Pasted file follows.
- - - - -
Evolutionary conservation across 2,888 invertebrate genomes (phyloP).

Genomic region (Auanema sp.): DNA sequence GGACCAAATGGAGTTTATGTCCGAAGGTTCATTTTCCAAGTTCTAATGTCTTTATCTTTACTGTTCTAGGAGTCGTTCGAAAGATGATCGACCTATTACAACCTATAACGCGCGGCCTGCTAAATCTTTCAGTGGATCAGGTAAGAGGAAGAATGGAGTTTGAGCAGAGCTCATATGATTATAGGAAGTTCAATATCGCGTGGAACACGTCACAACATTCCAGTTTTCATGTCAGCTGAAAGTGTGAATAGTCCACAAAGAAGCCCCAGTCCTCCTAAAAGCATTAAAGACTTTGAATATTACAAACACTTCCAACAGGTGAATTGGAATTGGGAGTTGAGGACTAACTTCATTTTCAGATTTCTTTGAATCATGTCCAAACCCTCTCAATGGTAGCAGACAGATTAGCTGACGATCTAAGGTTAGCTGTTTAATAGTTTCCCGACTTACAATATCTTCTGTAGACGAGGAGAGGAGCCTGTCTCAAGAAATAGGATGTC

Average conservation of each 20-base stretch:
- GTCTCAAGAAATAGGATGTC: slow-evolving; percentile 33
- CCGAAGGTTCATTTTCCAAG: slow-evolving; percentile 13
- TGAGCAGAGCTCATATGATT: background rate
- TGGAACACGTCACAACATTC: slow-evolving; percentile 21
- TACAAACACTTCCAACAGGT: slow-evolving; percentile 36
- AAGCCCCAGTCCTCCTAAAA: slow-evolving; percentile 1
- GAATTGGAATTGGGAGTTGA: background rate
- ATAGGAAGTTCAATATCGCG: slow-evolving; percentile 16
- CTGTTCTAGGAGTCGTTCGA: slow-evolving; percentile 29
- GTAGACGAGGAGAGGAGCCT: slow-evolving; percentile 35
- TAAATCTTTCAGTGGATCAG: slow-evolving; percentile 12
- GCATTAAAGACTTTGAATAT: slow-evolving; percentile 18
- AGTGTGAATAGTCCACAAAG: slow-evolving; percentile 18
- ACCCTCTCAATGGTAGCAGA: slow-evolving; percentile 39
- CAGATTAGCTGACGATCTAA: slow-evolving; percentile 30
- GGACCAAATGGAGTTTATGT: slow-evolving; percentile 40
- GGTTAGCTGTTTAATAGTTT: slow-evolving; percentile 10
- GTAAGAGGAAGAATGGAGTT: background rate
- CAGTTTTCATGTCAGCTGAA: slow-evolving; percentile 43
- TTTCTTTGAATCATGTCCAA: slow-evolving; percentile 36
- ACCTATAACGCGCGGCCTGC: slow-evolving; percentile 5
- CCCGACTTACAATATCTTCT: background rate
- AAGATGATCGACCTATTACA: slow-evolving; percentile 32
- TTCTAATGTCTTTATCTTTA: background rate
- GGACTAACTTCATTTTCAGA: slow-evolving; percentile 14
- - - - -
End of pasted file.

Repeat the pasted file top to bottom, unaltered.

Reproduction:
Evolutionary conservation across 2,888 invertebrate genomes (phyloP).

Genomic region (Auanema sp.): DNA sequence GGACCAAATGGAGTTTATGTCCGAAGGTTCATTTTCCAAGTTCTAATGTCTTTATCTTTACTGTTCTAGGAGTCGTTCGAAAGATGATCGACCTATTACAACCTATAACGCGCGGCCTGCTAAATCTTTCAGTGGATCAGGTAAGAGGAAGAATGGAGTTTGAGCAGAGCTCATATGATTATAGGAAGTTCAATATCGCGTGGAACACGTCACAACATTCCAGTTTTCATGTCAGCTGAAAGTGTGAATAGTCCACAAAGAAGCCCCAGTCCTCCTAAAAGCATTAAAGACTTTGAATATTACAAACACTTCCAACAGGTGAATTGGAATTGGGAGTTGAGGACTAACTTCATTTTCAGATTTCTTTGAATCATGTCCAAACCCTCTCAATGGTAGCAGACAGATTAGCTGACGATCTAAGGTTAGCTGTTTAATAGTTTCCCGACTTACAATATCTTCTGTAGACGAGGAGAGGAGCCTGTCTCAAGAAATAGGATGTC

Average conservation of each 20-base stretch:
- GTCTCAAGAAATAGGATGTC: slow-evolving; percentile 33
- CCGAAGGTTCATTTTCCAAG: slow-evolving; percentile 13
- TGAGCAGAGCTCATATGATT: background rate
- TGGAACACGTCACAACATTC: slow-evolving; percentile 21
- TACAAACACTTCCAACAGGT: slow-evolving; percentile 36
- AAGCCCCAGTCCTCCTAAAA: slow-evolving; percentile 1
- GAATTGGAATTGGGAGTTGA: background rate
- ATAGGAAGTTCAATATCGCG: slow-evolving; percentile 16
- CTGTTCTAGGAGTCGTTCGA: slow-evolving; percentile 29
- GTAGACGAGGAGAGGAGCCT: slow-evolving; percentile 35
- TAAATCTTTCAGTGGATCAG: slow-evolving; percentile 12
- GCATTAAAGACTTTGAATAT: slow-evolving; percentile 18
- AGTGTGAATAGTCCACAAAG: slow-evolving; percentile 18
- ACCCTCTCAATGGTAGCAGA: slow-evolving; percentile 39
- CAGATTAGCTGACGATCTAA: slow-evolving; percentile 30
- GGACCAAATGGAGTTTATGT: slow-evolving; percentile 40
- GGTTAGCTGTTTAATAGTTT: slow-evolving; percentile 10
- GTAAGAGGAAGAATGGAGTT: background rate
- CAGTTTTCATGTCAGCTGAA: slow-evolving; percentile 43
- TTTCTTTGAATCATGTCCAA: slow-evolving; percentile 36
- ACCTATAACGCGCGGCCTGC: slow-evolving; percentile 5
- CCCGACTTACAATATCTTCT: background rate
- AAGATGATCGACCTATTACA: slow-evolving; percentile 32
- TTCTAATGTCTTTATCTTTA: background rate
- GGACTAACTTCATTTTCAGA: slow-evolving; percentile 14